Tuesday 17 September 2019

The Mule ★★★★☆

Back in 2008, my father and I went to see Gran Torino at the cinema together. I remember it so clearly – we thought we were sharing a slice of cinema history together. Clint Eastwood’s final film, as it was marketed, on the big screen. Something that our years of watching Clint’s films at home together had been building up to. What a moment. 11 years later, I’m older, more cynical and bitter. And I’m reviewing Clint’s latest. If you’d told me 11 years ago he’d still be bashing out films in 2019, I would’ve told you to fuck off.

Based on the you-couldn’t-make-it-up true story of Leo Sharp, the film follows the so-called “Sinaloa Cartel’s 90 Year Old Drug Mule” as he is hunted down by the DEA. Broke, alone and facing foreclosure on his business, our ageing hero (Clint Eastwood, obviously) takes a job as a drug courier for a Mexican cartel. His immediate success leads to easy money and a larger shipment that soon draws the attention of hard-charging DEA agent Colin Bates (Bradley Cooper). When Earl's past mistakes start to weigh heavily on his conscience, he must decide whether to right those wrongs before law enforcement and cartel thugs catch up to him.

First up, let’s talk about Clint. The man is showing his age, bless him. He looks so old now, it’s hard to believe he was once having stand-offs with Lee Van Cleef and Eli Wallach in The Good, The Bad & The Ugly. But behind those eyes, you can see it. You can see his entire life, career and pain. This is a very strong asset in Clint’s later performances and here, he is the best he’s been in some time. While on the surface, it isn’t a particularly new role for him – a scowling, gruff old racist – there is certainly something there. This is a role that would be perfect for Clint to bow out on; hell, his character even says “this is the last one” repeatedly in the film’s trailer, perhaps as something of a warning that it is his swansong? I doubt it, we all thought that 11 years ago. But regardless, it would certainly be an interesting way to end your career – as a 90-year-old drug mule.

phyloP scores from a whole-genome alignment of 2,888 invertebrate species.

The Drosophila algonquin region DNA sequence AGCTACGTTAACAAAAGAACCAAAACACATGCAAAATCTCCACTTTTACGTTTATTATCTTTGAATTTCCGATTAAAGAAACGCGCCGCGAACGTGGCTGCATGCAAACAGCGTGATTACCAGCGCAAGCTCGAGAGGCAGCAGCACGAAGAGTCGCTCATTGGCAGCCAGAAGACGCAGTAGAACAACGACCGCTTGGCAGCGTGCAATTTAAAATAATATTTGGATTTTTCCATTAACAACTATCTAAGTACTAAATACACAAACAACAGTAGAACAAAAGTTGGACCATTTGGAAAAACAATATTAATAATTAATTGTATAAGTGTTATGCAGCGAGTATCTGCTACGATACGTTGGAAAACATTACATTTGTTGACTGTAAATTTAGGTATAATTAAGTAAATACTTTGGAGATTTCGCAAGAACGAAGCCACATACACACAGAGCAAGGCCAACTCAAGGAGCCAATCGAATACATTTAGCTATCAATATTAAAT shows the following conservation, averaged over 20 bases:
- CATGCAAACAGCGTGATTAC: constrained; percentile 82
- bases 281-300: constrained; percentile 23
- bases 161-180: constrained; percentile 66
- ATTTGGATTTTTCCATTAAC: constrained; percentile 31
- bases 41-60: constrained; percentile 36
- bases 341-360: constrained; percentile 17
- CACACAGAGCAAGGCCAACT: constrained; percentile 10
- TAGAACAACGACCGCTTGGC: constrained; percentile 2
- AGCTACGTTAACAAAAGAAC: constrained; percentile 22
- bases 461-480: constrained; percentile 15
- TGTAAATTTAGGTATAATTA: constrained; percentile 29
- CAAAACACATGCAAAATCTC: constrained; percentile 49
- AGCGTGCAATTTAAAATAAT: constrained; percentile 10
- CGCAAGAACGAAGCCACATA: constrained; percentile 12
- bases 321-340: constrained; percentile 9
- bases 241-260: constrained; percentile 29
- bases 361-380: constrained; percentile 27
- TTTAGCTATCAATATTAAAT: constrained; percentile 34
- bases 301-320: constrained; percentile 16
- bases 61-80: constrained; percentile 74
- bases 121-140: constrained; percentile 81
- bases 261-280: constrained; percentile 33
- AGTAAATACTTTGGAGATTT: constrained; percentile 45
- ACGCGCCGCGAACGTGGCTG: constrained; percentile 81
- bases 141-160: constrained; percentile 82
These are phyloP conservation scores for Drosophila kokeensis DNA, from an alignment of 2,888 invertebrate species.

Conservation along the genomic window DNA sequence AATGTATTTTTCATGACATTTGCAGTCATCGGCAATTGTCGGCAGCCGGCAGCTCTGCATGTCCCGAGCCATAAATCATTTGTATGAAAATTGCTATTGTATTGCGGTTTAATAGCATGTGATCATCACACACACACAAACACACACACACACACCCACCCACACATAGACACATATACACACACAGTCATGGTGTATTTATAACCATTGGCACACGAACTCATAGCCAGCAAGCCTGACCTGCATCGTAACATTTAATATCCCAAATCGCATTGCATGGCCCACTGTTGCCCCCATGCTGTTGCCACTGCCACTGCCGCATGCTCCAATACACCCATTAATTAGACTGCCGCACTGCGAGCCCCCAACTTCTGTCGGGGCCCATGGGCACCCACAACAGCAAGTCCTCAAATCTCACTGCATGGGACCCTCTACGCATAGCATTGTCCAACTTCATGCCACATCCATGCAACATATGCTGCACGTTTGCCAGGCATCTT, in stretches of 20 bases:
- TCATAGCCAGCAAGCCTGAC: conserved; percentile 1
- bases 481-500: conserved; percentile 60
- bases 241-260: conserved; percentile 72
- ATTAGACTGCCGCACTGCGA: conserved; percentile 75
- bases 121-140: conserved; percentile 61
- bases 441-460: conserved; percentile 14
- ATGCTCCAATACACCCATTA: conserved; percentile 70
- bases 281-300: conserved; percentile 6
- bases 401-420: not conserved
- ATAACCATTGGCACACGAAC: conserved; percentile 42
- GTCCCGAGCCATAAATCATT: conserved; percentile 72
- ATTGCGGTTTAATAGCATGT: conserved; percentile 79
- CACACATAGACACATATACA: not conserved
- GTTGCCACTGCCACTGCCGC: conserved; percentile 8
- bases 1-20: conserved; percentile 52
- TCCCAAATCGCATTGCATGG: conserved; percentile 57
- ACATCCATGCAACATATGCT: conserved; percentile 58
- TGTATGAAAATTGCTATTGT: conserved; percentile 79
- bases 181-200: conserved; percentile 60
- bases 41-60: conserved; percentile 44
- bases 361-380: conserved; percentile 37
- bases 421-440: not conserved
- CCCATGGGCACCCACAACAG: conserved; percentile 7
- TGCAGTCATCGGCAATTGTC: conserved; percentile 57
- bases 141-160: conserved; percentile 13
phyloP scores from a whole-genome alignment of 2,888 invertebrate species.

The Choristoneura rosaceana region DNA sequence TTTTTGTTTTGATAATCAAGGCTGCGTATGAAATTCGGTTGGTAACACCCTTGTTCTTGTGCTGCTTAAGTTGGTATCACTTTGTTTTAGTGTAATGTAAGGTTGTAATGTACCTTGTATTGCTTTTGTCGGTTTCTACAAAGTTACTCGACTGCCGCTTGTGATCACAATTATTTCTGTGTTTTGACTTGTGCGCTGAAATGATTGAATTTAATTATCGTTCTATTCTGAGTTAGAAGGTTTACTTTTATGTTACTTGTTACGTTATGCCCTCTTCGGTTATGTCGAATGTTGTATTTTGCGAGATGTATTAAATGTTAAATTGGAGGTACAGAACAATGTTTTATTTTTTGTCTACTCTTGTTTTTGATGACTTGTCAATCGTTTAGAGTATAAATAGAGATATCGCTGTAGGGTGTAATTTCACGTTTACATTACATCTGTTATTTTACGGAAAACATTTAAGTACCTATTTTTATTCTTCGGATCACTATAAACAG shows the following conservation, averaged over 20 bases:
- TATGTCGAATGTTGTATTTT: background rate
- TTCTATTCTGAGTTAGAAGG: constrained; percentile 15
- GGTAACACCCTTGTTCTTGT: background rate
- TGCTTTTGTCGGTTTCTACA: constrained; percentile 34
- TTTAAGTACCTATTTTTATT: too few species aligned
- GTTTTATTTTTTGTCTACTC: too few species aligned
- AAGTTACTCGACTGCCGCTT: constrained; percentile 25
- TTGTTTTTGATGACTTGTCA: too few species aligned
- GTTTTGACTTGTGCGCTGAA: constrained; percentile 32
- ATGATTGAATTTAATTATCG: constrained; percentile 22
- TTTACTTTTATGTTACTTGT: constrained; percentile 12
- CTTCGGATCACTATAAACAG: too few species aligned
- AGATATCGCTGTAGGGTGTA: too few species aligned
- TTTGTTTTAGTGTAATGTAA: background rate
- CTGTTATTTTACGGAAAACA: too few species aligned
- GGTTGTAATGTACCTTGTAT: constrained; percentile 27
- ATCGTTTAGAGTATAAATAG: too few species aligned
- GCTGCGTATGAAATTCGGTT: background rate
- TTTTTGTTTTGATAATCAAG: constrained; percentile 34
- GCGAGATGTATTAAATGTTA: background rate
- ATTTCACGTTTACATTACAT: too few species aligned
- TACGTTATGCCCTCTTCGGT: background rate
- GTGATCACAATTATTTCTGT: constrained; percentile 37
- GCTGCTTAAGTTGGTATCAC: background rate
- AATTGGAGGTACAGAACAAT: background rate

The supporting cast here is pretty stellar too – Bradley Cooper delivers a performance that is every bit as good as his Oscar-nominated work in A Star is Born, albeit far more understated. As the obsessed DEA agent on Clint’s tail, he is a man possessed by justice. He portrays just as much pain and desperation as Clint does in the lead, and the two make a brilliant cat & mouse pair. One scene in particular in a diner is just as tense and exciting as the iconic coffee shop scene in Michael Mann’s 90s thriller Heat. The film’s almost colourless visuals reflect the film’s themes of darkness, desperation and a greying moral centre – and the cinematography by Yves Bélanger is hauntingly beautiful.

On the whole, The Mule is a damn fine little surprise that is far stronger than I think anyone was expecting. The world panicked when Clint announced he was acting again in a drugs thriller, but the result is a surprisingly poignant study on old age and the lengths we go to in desperate times. I thoroughly enjoyed the film and hope this is indeed Clint’s farewell – what a way to go out.

Sam Love

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